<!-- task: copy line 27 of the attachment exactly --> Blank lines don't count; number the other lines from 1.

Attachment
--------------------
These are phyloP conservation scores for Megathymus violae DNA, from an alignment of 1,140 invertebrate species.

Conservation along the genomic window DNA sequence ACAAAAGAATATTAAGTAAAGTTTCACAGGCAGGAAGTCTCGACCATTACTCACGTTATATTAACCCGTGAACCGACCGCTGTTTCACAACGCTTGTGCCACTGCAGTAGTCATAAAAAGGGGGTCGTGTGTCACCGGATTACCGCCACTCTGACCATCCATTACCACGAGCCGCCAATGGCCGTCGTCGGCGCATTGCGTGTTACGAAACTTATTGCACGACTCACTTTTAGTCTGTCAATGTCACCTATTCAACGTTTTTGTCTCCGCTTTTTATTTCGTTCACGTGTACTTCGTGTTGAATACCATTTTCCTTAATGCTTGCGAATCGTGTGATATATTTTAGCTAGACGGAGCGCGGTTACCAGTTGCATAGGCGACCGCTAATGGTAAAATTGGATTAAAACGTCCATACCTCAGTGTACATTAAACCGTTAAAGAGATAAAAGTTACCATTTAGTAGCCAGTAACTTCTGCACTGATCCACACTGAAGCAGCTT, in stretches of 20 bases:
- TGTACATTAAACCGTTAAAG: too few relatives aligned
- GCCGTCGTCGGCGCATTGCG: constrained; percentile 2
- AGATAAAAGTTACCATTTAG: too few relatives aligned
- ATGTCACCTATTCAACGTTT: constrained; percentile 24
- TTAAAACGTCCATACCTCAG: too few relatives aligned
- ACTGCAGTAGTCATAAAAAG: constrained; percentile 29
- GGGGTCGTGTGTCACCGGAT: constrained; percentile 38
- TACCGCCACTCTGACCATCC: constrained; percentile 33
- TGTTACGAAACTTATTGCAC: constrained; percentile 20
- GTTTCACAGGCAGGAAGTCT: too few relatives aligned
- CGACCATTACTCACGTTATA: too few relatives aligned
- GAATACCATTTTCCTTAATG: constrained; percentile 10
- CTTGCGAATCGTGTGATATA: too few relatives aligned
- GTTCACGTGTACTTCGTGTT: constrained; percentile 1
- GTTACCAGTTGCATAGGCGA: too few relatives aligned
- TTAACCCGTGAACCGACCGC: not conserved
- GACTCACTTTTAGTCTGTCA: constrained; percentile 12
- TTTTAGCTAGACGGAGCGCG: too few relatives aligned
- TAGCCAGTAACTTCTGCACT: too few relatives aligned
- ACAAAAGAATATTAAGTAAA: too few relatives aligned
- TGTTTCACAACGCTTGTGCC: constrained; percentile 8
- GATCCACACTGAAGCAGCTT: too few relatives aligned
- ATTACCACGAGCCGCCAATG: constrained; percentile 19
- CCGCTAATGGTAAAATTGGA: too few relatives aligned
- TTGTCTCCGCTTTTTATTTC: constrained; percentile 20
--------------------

- TTGTCTCCGCTTTTTATTTC: constrained; percentile 20